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Start 2024 By Embedding Health and Safety into Your Company Culture

Embed Health and Safety into Your Company Culture

Peter Drucker's insightful observation that "culture eats strategy for breakfast" highlights the importance of organisational culture in the success of any strategic endeavour. This principle is particularly relevant in the context of embedding health and safety into organisational culture. No matter how robust or well-designed a business or health and safety strategy might be, it will not be effective unless supported and embraced by the organisation's culture.

Understanding the Culture-Strategy Dynamic

Organisational culture forms the bedrock of every policy and strategy. It encompasses the shared values, beliefs, and behaviours of the organisation. If the culture does not prioritise health and safety, strategies to enhance these aspects will struggle to gain traction.

A strategy, even if brilliantly devised, operates in the realm of the theoretical and planned. On the other hand, culture is about the lived, daily experience and practices of the organisation. When strategy and culture clash, the culture almost always prevails.

Let’s explore the statement, "When strategy and culture clash, culture almost always prevails.” This suggests that culture is vital for strategic success.

We know that organisational culture refers to the collective values, beliefs, and behaviours shaping how people interact and work. It's like the organisation's personality. This culture is not just a set of guidelines; it's more about unwritten rules and the organisation's social fabric.

A strategy, in contrast, is a plan or a set of actions designed to achieve a long-term goal. Strategies are often developed at the higher echelons of an organisation. They are intended to guide the organisation towards its objectives.

The clash occurs when the strategies implemented do not align with the prevailing culture. For example, a company might develop a strategy emphasising rapid innovation and risk-taking. However, if the organisational culture is risk-averse and prefers incremental progress, this strategy will likely face resistance. Which all makes sense.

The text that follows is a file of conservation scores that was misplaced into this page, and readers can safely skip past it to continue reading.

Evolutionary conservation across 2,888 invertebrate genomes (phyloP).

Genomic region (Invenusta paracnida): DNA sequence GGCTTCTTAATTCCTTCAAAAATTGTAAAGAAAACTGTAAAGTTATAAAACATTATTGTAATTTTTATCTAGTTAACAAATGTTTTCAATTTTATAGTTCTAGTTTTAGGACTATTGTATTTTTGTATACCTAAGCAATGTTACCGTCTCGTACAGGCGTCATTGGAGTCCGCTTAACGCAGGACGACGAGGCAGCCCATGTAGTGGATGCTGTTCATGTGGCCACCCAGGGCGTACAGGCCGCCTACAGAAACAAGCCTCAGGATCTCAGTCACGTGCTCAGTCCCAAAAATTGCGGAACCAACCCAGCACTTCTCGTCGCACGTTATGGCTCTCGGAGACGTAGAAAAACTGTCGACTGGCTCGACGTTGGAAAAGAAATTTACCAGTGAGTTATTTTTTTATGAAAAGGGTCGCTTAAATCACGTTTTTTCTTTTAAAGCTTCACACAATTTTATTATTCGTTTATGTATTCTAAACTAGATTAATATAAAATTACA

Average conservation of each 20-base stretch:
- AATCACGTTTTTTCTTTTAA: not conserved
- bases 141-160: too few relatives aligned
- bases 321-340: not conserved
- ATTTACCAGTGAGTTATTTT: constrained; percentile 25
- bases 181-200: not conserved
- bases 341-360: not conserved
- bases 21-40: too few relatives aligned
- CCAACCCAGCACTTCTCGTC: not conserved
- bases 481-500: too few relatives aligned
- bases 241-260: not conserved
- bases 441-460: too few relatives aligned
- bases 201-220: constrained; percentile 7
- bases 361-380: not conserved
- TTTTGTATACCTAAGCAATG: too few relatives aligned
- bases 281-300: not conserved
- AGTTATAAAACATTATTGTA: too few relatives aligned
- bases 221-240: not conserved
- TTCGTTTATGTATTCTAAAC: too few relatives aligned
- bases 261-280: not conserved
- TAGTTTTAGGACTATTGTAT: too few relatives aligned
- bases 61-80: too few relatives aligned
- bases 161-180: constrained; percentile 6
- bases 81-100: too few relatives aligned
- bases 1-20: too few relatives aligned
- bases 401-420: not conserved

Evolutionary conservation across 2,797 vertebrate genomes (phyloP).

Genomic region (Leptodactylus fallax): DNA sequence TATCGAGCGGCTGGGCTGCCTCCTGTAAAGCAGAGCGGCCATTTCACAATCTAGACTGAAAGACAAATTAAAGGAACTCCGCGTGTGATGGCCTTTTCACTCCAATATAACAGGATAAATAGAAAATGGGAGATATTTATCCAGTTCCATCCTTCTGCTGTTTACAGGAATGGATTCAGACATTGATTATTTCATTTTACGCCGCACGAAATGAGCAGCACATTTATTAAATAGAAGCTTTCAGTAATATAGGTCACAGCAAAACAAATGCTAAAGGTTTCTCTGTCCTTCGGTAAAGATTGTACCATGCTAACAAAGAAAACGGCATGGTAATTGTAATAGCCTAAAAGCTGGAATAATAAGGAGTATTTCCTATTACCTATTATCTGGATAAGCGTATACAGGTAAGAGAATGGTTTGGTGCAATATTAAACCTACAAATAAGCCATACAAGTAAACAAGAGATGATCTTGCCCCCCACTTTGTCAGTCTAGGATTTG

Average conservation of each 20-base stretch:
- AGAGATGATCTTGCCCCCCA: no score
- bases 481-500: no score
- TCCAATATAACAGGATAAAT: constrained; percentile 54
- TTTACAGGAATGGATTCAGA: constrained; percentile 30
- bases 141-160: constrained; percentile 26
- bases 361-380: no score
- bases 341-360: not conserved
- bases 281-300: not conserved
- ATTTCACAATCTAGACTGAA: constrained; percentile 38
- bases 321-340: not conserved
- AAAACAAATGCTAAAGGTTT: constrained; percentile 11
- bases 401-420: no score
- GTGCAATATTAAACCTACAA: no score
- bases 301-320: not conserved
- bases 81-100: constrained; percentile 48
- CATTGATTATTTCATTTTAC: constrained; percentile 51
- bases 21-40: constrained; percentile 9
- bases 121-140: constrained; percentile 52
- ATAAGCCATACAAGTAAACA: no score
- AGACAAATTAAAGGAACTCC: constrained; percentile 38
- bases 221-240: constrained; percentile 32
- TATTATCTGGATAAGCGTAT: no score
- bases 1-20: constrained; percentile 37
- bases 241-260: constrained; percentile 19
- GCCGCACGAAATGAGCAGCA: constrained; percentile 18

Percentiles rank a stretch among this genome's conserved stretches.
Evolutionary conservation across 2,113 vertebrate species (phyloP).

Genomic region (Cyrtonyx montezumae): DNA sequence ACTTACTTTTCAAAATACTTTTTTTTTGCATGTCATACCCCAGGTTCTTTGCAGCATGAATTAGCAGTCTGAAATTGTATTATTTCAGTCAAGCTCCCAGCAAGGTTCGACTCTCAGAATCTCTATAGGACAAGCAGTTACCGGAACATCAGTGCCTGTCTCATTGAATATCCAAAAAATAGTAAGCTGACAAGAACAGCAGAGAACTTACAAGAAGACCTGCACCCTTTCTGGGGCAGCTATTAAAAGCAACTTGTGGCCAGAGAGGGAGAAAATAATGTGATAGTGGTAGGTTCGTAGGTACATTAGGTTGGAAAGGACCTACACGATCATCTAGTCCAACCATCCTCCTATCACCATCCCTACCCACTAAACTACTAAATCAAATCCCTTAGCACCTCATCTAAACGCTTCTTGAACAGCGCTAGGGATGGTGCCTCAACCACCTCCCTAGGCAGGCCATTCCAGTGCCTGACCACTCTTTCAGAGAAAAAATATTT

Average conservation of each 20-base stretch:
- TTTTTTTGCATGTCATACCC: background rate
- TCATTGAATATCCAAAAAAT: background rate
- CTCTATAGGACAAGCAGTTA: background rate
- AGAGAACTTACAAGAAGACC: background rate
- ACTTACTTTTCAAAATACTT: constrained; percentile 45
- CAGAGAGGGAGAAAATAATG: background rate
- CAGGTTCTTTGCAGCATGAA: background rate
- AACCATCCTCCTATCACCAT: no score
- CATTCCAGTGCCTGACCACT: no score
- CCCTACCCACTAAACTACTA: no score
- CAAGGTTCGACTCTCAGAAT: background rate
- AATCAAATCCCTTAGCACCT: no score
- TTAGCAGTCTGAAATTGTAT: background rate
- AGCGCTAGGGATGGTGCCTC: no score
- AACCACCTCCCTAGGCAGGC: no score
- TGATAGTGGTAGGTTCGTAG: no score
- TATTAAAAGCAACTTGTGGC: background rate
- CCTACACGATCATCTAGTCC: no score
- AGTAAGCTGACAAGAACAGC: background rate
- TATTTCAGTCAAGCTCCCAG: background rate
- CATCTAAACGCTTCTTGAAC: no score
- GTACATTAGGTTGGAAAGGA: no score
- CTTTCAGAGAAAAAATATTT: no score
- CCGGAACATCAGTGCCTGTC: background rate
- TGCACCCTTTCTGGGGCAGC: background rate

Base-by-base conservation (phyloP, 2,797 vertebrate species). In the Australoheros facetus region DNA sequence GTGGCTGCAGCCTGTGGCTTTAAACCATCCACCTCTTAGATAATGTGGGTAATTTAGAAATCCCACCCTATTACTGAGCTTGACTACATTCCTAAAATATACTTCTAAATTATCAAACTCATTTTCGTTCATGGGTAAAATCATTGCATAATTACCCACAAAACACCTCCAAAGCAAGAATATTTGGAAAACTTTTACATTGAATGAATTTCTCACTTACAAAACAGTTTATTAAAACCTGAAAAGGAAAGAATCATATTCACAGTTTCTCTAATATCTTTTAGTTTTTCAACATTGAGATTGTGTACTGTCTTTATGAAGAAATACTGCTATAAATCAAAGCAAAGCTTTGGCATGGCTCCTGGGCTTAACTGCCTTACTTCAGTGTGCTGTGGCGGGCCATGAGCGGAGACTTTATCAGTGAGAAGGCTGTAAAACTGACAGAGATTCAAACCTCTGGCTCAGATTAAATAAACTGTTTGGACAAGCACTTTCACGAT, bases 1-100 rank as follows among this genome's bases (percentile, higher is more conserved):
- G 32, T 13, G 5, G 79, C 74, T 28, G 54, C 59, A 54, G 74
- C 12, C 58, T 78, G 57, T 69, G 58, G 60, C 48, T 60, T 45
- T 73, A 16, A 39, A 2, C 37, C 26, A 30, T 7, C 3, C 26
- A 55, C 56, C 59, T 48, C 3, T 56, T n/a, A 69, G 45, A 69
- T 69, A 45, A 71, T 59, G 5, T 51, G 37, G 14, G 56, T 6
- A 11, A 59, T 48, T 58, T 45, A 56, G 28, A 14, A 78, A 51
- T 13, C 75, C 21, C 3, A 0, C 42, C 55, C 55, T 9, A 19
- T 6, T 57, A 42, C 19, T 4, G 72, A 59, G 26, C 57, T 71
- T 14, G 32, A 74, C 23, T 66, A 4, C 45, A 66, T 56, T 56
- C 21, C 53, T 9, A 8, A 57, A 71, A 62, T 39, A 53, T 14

The difficulty lies in the fact that strategy seems easier to measure and more tangible than culture. Culture is a tough nut to crack. Organisations can easily set strategic goals, outline steps to achieve these goals, and measure progress using quantifiable metrics. This clarity and quantifiability make strategy a seemingly more direct and manageable way to influence organisational outcomes.

Strategies often promise quicker results, which appeals to organisations, especially those under pressure from stakeholders like shareholders, board members, or the market, for immediate performance improvements.

Many leaders are trained to think in terms of strategy rather than culture. MBA programs and other leadership training often emphasise strategic planning and management, while the nuances of shaping and managing culture are less prioritised. This education and training bias leads to a focus on strategic planning and execution in professional practice. My MBA program was mostly about strategic planning. So, no wonder.

Some people strive for recognition with strategic initiatives, especially successful ones. These are more visible and likely to be recognised within and outside the organisation. Implementing a new strategy can be seen as a bold, decisive action, often more celebrated than the slow, complex process of cultivating a positive organisational culture. We did say it’s a tough nut to crack.

Then, of course, people often feel they have more control over strategy than culture. Changing or implementing a strategy can be done through executive decisions and directives, whereas changing a culture is a more nebulous, long-term process that requires the buy-in and participation of the entire organisation.

Anyone running a company will understand that changing organisational culture is a challenging and slow process that involves altering deeply ingrained behaviours and beliefs. It's often met with resistance, making leaders opt for strategic changes, which might seem easier to implement and manage.

If culture can prevail…

  • Cultural norms and values are deeply ingrained in the everyday practices of an organisation. Changing these norms is often much more challenging than altering strategic plans, but it is worth it.
  • Employees are more likely to be engaged with practices that align with the existing culture. If a strategy feels alien to the culture, it can lead to disengagement and even active resistance.
  • Culture is maintained not just through formal policies but through informal social interactions and shared experiences. This informal influence is powerful and pervasive, often overshadowing formal strategic directives.
  • Successful strategies often require adapting to the existing culture. A strategy that complements the culture is more likely to be embraced and implemented effectively.

Navigating the Clash

We can’t promise that it is easy, but here are a few points to consider while hoping that we are not teaching our grandmothers to suck eggs…

  • Before implementing new strategies, assess the current culture to understand its strengths and limitations.